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Case study: PCSK9 cholesterol-lowing drugs

Case study: PCSK9 cholesterol-lowing drugs
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Here, we will use the development of pcsk9 cholesterol lowering drug as an example. Now the pcsk9 cholesterol lowering drug was approved for, by the FDA for treating atherosclerosis related disease. Let’s look at what is atherosclerosis. It is the accumulation of cholesterol in the vessels which form a cholesterol plaque that blocks the blood flow. If it happens in the coronary artery, it will cause the death of heart muscle. Without immediate treatment, the patients will die within minutes. Therefore, the cholesterol lowering drugs prevent formation of atherosclerosis.
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There are several parameters you need to know in atherosclerosis. First, cholesterol. As we mentioned earlier, high plasma cholesterol levels are associated with atherosclerosis. Second, LDL cholesterol. It is also known as “bad cholesterol” because it can carry cholesterol from livers to the artery. At high levels, it leads the plaque accumulating on your artery walls and induce heart attack or stroke. Third, LDL receptors. The LDL receptors bind LDL particles and complex are taken up by hepatocytes. This figure shows the fate of LDL particles and LDL receptors. LDL receptors are synthesized in endoplasmic reticulum which will be exported to cell surface through Golgi apparatus.
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Circulating LDL particles binds LDL receptors on the surface of hepatocytes and is taken up by the hepatocytes by endocytosis. The internalized LDL particle/LDL receptor complex are in the endosome which will fuse with an organelle called lysosome. Then, LDL particles will be separated from the LDL receptors. Importantly, the LDL receptor containing membrane is recycled to cell surface to bind another LDL particle. The internalized LDL particles are degraded in the lysosome. Free amino acid and cholesterol are released in cytoplasm. Therefore, preventing LDL receptors from degradation helps the intake of cholesterol into liver and decreases the plasma cholesterol levels.
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The association of PCSK9 mutations and atherosclerosis was first discovered in 2003 in the
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paper: Natural Genetics. They studied on the patients of autosomal dominant hypercholesterolemia and later on more and more PCSK9 mutations were discovered. The mutations can be divided into two groups. Gain-of-function mutations which are associated with high cholesterol levels. Loss-of-function mutations which are associated with low cholesterol levels. This figure shows some of the PCSK9 mutations that has been reported previously. Each mutant is labeled as amino acid changed in specific position in the polypeptide chain of PCSK9. Some of them are associated with higher LDL cholesterol levels and some are associated with lower LDL cholesterol levels.
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Therefore, the next step is to determine whether the mutated PCSK9 influence the LDL receptor amounts and LDL uptake in hepatocytes. The scientists introduce the mutant genes into hepatocytes and find, indeed, gain of function mutations decrease the LDL receptors and the LDL uptake. In contrast, loss-of-function mutations increase the LDL receptors and increase LDL uptake.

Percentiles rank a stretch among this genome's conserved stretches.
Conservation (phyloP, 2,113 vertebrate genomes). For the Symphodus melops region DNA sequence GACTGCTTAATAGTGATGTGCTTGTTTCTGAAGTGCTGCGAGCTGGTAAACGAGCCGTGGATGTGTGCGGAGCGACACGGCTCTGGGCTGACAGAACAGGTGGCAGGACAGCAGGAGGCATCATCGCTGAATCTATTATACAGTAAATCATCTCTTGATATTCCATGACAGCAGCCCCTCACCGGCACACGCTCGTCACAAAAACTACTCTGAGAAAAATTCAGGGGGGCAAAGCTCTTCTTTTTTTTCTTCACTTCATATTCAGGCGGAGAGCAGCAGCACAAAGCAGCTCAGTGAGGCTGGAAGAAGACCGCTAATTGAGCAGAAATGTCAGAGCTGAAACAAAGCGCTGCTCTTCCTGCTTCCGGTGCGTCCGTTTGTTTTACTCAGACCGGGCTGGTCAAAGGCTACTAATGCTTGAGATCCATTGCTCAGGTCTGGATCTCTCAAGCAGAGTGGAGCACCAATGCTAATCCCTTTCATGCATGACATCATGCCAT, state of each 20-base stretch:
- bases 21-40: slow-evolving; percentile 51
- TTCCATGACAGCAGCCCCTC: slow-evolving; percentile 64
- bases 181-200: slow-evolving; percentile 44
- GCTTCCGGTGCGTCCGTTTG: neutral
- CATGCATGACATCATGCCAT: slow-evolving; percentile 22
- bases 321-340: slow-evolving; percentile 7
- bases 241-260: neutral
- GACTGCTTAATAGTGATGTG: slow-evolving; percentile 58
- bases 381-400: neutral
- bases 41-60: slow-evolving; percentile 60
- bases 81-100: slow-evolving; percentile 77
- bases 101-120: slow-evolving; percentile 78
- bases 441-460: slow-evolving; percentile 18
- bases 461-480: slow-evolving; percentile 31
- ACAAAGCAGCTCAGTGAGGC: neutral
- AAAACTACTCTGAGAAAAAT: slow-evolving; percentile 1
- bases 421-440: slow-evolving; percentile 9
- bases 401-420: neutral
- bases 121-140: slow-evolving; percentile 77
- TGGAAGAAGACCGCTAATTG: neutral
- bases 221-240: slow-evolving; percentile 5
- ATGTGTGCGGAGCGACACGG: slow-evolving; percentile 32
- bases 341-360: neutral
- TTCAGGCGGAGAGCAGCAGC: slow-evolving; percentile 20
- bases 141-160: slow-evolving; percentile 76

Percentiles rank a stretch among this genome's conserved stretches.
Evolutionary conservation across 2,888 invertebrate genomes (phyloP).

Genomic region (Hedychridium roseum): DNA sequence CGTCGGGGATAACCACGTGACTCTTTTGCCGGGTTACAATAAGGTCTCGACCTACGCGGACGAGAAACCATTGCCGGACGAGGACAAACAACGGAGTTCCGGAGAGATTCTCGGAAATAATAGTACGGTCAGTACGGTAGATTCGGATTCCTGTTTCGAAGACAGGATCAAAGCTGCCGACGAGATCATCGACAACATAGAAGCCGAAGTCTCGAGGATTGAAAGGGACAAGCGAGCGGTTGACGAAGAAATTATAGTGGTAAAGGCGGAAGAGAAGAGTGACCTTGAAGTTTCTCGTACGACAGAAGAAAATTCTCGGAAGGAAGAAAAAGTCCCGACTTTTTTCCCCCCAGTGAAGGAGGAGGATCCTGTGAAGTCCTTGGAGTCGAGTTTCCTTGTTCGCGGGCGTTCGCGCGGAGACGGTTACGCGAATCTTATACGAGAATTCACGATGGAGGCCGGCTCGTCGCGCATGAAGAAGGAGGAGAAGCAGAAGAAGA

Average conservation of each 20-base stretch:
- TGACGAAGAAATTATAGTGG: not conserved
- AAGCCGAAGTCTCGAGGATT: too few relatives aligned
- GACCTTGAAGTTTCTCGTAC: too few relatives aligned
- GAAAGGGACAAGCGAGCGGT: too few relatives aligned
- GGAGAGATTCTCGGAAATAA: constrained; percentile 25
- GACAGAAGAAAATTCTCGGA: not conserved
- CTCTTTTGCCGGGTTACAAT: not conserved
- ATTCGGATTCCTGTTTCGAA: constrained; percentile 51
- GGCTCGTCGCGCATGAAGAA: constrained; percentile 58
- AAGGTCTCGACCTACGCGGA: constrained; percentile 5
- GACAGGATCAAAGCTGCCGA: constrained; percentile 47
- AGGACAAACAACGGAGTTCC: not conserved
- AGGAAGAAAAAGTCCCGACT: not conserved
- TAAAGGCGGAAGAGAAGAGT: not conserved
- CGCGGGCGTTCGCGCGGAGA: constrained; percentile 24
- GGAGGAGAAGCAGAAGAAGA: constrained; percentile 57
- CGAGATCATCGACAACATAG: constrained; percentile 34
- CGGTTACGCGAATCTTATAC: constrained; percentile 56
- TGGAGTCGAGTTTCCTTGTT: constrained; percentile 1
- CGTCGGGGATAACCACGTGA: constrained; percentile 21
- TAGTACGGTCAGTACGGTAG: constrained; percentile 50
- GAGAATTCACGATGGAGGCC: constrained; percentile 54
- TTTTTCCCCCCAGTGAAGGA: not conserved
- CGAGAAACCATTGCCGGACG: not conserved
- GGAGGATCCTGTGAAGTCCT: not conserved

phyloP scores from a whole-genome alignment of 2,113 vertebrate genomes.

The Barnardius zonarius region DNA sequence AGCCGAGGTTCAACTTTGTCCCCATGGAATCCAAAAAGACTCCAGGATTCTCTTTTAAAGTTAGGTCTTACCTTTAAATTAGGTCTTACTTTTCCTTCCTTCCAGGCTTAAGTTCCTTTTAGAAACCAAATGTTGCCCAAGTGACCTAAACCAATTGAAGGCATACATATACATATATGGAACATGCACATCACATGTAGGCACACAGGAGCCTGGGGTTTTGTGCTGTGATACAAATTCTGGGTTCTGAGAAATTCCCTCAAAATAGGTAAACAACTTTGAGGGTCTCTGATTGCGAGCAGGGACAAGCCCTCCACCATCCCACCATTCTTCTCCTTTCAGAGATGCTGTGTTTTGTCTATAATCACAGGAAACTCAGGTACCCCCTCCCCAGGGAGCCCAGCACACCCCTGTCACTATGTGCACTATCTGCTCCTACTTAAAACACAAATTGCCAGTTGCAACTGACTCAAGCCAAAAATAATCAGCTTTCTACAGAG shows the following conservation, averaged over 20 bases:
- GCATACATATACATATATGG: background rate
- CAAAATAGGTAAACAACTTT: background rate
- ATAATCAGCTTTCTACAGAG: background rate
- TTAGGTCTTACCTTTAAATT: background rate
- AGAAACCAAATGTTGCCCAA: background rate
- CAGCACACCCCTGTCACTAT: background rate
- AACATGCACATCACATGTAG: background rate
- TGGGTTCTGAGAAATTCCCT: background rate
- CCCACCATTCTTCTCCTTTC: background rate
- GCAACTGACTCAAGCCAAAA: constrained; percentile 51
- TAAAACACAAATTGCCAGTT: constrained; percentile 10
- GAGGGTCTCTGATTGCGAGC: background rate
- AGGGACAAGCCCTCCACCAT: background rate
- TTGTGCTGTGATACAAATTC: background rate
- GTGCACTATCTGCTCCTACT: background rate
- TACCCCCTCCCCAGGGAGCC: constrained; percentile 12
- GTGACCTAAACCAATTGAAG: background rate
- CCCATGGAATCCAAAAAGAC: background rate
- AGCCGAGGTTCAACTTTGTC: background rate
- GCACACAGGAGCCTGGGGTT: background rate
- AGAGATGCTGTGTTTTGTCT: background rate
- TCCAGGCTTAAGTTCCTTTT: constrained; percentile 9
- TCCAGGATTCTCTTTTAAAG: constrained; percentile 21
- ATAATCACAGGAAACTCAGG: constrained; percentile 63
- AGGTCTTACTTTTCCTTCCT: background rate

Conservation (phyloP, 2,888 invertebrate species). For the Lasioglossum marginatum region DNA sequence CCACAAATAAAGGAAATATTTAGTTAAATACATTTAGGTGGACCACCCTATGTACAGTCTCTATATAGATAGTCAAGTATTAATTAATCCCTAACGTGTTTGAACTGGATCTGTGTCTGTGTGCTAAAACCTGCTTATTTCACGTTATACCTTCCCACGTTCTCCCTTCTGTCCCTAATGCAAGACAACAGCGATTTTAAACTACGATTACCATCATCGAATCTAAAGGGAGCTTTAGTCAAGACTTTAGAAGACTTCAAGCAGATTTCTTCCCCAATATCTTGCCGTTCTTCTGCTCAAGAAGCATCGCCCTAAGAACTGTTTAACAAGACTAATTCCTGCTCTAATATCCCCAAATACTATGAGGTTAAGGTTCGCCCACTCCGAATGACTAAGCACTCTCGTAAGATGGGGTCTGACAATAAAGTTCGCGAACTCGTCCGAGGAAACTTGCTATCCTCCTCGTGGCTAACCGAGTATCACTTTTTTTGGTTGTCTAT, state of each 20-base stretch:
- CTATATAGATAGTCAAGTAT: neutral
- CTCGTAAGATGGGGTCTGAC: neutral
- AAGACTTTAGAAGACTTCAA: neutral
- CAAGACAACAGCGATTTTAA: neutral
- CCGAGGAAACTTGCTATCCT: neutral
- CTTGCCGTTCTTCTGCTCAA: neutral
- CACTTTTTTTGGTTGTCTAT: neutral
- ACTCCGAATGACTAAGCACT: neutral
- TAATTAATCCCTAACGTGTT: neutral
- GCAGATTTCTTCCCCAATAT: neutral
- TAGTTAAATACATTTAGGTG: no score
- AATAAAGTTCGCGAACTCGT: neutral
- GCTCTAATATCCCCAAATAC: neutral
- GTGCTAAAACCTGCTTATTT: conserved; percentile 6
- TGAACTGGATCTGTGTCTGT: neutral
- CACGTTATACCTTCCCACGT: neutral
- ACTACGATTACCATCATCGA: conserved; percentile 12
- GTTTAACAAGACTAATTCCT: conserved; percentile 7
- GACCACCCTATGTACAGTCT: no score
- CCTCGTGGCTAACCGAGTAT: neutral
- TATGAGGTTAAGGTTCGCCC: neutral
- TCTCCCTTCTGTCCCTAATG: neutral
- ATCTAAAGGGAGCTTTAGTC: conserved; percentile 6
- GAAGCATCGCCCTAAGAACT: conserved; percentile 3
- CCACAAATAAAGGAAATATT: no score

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This approach can also apply to animals such as pig. In the paper published in 2013 Science Translational Medicine, the gain-of-function mutations transgenic pig mimic familiar hypercholesterolemia. These patients are normal diets still have high levels of bad cholesterol and routinely develop atherosclerosis.
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The second approach is to determine whether RNAi mediated PCSK9 silencing influence LDL receptor amounts, LDL uptake and LDL cholesterol in vitro and in vivo. The paper published in the journal, PNAS 2009, demonstrating the RNAi approach significantly decreases PCSK9 amount and plasma cholesterol level in rodents and in non-human primates.
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Through this approach, we know the PCSK9 is a secreted enzyme that bind to the LDL receptor and the LDL particle complex in hepatocytes. After PCSK9 bind to the complex, it change the fate of LDL receptors. It directs the LDL receptor to lysosome for degradation which inhibit the recycle of LDL receptors to cell surface. Therefore, PCSK9 decreases the amount of LDL receptors on the cell surface and increases circulating cholesterol levels.
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Finally, the scientist design monoclonal antibody to disrupt the binding of PCSK9 and LDL receptors which can restore the LDL receptors recycling to the cell surface and decreases the cholesterol levels. The strategy is effective in mice and non-human primates as shown in the paper of PNAS published in 2009. And finally there are two anti-PCSK9 antibody will approve by the FDA as anti-cholesterol drug in 2015.

LDL-cholesterol is known as “bad cholesterol” because at high levels it can cause plaque to accumulate on your artery walls and increase the risk of heart attack or stroke.

Statins (such as atorvastatin, fluvastatin, lovastatin and et al.) are one of the most common pharmaceutical methods used to lower cholesterol but some patients do not have a response to statin treatments. Therefore, in 2015, PCSK9 inhibitors were approved by the FDA as new treatment to reduce cholesterol levels. The inhibitors target a protein in the liver known as proprotein convertase subtilisin/kexin type 9 (PCSK9).

This video will introduce the history of the development of PCSK9 inhibitors.

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